The most famous invocation of the tort of inducing breach of contract (sometimes called "tortious interference with contract") in the journalism context involved Jeffrey Wigand, the Brown & Williamson tobacco executive turned whistleblower immortalized in the movie The Insider. Wigand spilled the beans on Big Tobacco to 60 Minutes, but, as the film portrays it, weak-kneed CBS lawyers and execs cut the juicy parts from his interview, fearful that B&W would sue the media giant for interfering with the nondisclosure agreement between Wigand and his employer.
While CBS was raked over the coals by other journalists for its perceived caving to corporate pressure, knowledgeable media lawyers knew that B&W's threats were legally viable. CBS' outside counsel P. Cameron De Vore reminded the New York Times that the Supreme Court "has not recently provided any First Amendment protection for news gathering." And prominent First Amendment attorney David Kohler defended CBS' actions, writing in the Wall Street Journal that "[d]etails are now emerging to support the notion that the requisite inducement to breach [Wigand's NDA with B&W] may well have existed," exposing CBS to potential liability. (CBS later aired the whole interview after details were disclosed elsewhere, and B&W never sued.)
What about trade secrets? Broadly worded laws prohibit "misappropriation" of companies' information (including plans for future products) that has value because it is not generally known to the public, and which the firm takes reasonable efforts to keep secret. While it's rare, trade-secret laws can be invoked against bloggers. A decade ago, the Ford Motor Co. had had it with a guy named Robert Lane, who encouraged Ford employees to leak him sensitive information, which he then posted to his Web sites. Ford sued to get the purloined documents and photos removed from Lane's sites, and the court found that Lane's solicitation of employees to breach their confidentiality obligations meant that "Lane is likely to have violated the Michigan Uniform Trade Secrets Act."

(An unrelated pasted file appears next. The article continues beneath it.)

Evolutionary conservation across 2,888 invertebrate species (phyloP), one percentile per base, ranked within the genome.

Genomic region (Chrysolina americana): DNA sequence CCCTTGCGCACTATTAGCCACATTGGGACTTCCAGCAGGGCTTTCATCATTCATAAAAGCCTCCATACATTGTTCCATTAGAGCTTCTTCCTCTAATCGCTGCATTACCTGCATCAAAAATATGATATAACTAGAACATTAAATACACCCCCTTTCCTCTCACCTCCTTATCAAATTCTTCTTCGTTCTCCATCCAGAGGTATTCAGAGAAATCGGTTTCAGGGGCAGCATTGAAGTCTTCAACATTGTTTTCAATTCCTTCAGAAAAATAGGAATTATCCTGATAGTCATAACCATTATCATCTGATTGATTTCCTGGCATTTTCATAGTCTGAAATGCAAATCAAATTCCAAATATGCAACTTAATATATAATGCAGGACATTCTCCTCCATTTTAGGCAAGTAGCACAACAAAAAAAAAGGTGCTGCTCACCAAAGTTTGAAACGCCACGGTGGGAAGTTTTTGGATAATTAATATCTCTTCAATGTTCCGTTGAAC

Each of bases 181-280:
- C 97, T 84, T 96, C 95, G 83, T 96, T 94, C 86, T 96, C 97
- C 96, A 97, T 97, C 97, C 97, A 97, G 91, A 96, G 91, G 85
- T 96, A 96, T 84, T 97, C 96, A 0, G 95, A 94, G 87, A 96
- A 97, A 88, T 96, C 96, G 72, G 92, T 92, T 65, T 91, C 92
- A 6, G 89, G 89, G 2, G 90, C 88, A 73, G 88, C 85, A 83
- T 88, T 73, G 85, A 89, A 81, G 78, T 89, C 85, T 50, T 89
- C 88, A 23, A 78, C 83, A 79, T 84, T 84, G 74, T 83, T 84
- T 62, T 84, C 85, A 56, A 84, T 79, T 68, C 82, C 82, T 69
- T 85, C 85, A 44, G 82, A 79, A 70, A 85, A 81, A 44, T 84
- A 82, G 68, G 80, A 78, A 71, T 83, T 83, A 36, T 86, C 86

Despite that finding, the court in the Lane case refused to order the removal of the information on First Amendment grounds. But Gawker might not be so fortunate. If Apple sued Gawker in California, whose law Spillner's letter cited, Gawker may not have the First Amendment right to publish whatever material it receives from scavenger hunt participants. In a 2003 case called DVD Copy Control Association v. Bunner, the California Supreme Court held that once a court determines that a defendant has violated trade-secret law, an injunction against publication does not violate the First Amendment.